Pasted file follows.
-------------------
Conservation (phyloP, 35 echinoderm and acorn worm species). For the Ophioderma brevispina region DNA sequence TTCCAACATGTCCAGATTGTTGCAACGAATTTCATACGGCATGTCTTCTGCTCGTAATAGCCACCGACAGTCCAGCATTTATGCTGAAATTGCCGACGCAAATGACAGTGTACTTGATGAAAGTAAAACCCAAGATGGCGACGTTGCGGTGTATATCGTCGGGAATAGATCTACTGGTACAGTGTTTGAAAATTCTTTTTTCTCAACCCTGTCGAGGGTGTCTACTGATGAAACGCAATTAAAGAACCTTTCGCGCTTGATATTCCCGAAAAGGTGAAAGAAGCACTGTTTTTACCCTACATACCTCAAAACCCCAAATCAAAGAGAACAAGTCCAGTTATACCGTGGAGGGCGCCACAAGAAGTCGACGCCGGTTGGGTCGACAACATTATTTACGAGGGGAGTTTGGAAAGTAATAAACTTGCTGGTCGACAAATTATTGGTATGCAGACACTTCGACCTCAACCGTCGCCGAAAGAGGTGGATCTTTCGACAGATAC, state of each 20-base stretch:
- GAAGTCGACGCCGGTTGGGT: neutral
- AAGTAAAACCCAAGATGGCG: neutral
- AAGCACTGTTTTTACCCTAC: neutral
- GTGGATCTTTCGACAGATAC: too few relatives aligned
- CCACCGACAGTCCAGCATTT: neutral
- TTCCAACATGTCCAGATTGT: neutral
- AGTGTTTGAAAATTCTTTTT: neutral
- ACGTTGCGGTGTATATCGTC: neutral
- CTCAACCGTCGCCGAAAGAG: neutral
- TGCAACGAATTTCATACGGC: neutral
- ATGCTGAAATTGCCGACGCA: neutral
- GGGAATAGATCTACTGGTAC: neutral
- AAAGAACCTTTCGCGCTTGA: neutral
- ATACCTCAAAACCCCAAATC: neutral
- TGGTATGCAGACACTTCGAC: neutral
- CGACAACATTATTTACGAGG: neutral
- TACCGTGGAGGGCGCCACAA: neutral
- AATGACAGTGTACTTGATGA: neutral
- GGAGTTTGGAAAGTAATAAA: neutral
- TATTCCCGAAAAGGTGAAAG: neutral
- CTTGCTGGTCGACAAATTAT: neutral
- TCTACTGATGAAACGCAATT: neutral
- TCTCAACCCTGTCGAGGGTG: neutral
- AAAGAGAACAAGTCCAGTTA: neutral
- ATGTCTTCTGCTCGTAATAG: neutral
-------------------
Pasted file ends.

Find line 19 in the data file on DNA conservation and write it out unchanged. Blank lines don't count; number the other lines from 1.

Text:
- AATGACAGTGTACTTGATGA: neutral